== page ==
- September 22, 2016
C.R. Wiley writes, “According to ‘Inside Out,’ the reason you must embrace your sadness is that it will make you an object of pity. If you’re sad, you may find yourself at the center of a group hug.” However, that critique may not be valid.
When Pope Francis makes a brief stop in the small Caucasus nation of Azerbaijan on Sunday, he has a chance not simply to improve Catholic/Muslim relations generally but to exploit the possibility of a natural alliance with Shiite Muslims, the second largest branch of Islam.
With the backing of Pope Francis, the Vatican is striving to revive the "prophetic intuition" of St. Pope John Paul II that despite global divisions between north and south, there's really only one "American" continent, stretching from Canada to the pontiff's own native Argentina.
“The Holy See supports continued efforts by the international community to revive negotiations over denuclearization and to enable the IAEA to resume its critical role in nuclear verification there,” says Monsignor Antoine Camilleri, Vatican Undersecretary for Relations with States.
As opposed to the claims made by a new TV show, a real-life exorcist says that it’s forbidden to allow anyone to tape or broadcast an exorcism, and also that it’s more important the exorcist be a “man of God” rather than that he perform the ritual in Latin.
Although golfing legend Arnold Palmer, who died on Sept. 25, was a lifelong Presbyterian, he had a relationship with St. Vincent’s Archabbey in Latrobe, Pennsylvania, run by the Benedictines, for more than a half-century, and Archabbot Douglas R. Nowicki was with him when he died.
At the signing of an historic peace deal between Colombia’s government and its main rebel faction, the Vatican’s top diplomat said people in the largely Catholic nation “have lived through forced displacements and violence. … And that is why we need to find the road to peace and justice.”
When a new director was recently appointed for a center serving the suffering people of India’s eastern Kandhamal district, the first thing he did was to visit a young girl born in the forests during a vicious cycle of anti-Christian persecution in the summer of 2008.
Underlying anger and deep-seated distrust of government — and the major party candidates — are at the root of one of the most tumultuous presidential campaigns in memory, one in which many Americans will either vote against rather than for someone, or just not vote at all.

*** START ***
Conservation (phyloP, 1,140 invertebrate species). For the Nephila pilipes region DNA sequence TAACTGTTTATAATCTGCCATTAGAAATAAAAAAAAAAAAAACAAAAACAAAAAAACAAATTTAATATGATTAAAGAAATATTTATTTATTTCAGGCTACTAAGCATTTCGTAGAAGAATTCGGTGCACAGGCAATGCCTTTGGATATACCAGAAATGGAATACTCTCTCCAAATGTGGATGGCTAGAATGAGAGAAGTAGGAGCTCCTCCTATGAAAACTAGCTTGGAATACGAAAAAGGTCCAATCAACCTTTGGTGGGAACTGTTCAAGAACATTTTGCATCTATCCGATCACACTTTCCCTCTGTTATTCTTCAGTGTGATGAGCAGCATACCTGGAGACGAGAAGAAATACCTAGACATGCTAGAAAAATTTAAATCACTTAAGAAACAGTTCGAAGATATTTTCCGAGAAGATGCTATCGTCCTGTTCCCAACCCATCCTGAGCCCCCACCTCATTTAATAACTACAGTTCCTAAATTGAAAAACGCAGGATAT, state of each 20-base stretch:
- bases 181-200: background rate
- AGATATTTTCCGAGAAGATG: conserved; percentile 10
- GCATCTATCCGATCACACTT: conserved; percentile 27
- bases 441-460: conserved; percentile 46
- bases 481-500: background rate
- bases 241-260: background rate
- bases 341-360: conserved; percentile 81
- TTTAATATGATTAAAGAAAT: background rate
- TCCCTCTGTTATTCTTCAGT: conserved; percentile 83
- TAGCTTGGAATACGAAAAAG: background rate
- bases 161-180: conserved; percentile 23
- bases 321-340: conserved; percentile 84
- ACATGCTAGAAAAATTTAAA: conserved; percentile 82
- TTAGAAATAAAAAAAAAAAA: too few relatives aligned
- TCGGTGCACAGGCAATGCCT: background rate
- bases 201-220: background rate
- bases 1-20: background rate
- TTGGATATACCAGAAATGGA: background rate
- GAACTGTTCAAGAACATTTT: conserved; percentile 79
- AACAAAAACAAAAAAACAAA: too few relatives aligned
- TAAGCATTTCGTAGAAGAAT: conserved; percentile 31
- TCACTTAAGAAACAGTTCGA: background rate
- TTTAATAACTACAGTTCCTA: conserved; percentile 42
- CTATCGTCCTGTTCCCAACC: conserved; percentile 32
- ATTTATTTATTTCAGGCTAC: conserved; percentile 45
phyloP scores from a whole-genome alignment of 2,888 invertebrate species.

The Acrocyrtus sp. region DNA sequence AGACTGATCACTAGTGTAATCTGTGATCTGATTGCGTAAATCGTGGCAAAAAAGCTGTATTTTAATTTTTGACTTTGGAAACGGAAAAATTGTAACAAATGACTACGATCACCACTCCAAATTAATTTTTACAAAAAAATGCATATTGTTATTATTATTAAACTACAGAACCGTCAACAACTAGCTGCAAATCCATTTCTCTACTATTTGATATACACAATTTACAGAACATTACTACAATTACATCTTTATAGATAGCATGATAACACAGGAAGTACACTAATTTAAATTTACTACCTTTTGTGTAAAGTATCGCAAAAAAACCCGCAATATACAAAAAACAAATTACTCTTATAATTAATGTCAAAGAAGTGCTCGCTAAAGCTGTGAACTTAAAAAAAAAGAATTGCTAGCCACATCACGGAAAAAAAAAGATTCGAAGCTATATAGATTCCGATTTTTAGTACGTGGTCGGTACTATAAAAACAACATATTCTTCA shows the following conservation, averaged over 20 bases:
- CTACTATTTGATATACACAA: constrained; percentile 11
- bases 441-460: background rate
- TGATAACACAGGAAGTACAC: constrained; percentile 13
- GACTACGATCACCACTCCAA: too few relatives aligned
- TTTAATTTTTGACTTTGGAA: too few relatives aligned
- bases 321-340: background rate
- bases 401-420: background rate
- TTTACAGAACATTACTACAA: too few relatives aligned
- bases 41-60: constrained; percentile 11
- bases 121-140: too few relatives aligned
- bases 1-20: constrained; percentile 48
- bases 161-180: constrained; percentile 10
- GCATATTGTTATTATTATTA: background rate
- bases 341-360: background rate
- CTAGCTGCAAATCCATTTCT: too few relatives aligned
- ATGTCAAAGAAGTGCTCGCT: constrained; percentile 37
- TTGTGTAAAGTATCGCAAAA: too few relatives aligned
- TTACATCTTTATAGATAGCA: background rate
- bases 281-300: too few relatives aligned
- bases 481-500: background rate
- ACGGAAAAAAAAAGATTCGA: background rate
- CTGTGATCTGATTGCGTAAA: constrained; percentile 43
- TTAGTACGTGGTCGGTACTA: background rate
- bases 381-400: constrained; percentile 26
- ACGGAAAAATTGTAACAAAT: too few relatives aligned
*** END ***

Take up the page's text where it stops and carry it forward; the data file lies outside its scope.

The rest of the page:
Catholic leaders in Charlotte, N.C., in the wake of another controversial police shooting, are acknowledging people’s anger and fear, but encouraging them to lift each other up and bring their Catholic faith into the world, “uplifting and elevating others to do better, and honoring and recognizing who we are.”
After three priests were slain in Mexico, Catholic officials in the country are alleging that the government is engaging in a smear campaign to cover its inability to rein in drug violence. Media reports suggests that two of the priests were seen drinking with their attackers, and the third was seen with a young boy.
Whether Pope Francis intended it or not, by saying that the implementation of his document “Amoris Laetitia” depended on the guidelines of local bishops, he has decentralized resolution of the debate over Communion for divorced and civilly remarried Catholics.READ MORE
Archbishop José Gómez of Los Angeles isn’t just any bishop, but one of the most influential prelates in the U.S. and, arguably, the world, seeing himself as a “bridge” between the Americans and a tribune for Hispanic/Latino issues in the States, especially immigration.READ MORE
Pope Francis received Joseph Kabila, President of the Democratic Republic of the Congo, in a Vatican audience on Monday, and the atmospherics suggested Francis wasn’t happy — among other things, the pontiff didn’t meet Kabila in the reception room as normal, but rather waited for him in the papal library.READ MORE
Instead of using his visit to America last year to strictly lecture politicians and the public about the moral failures of a nation that has drifted far from upholding Catholic ideals about life and family, Pope Francis offered us something to aspire to.READ MORE
Cardinal Oswald Gracias of Mumbai, India, a member of Pope Francis’s “C9” council of cardinal advisers from around the world, said during a thanksgiving Mass for her sainthood on Sunday, “Her life is a testimony of truth and humble service. She chose not to be the last, but the servant of the last.”READ MORE
Archbishop Charles Chaput of Philadelphia says that although “it’s hard to be patient,” one year probably isn’t enough time to gauge the impact of Pope Francis’s visit last year, but the long-term effect should be “a stronger commitment at the grassroots level to faithful marriages and families.”READ MORE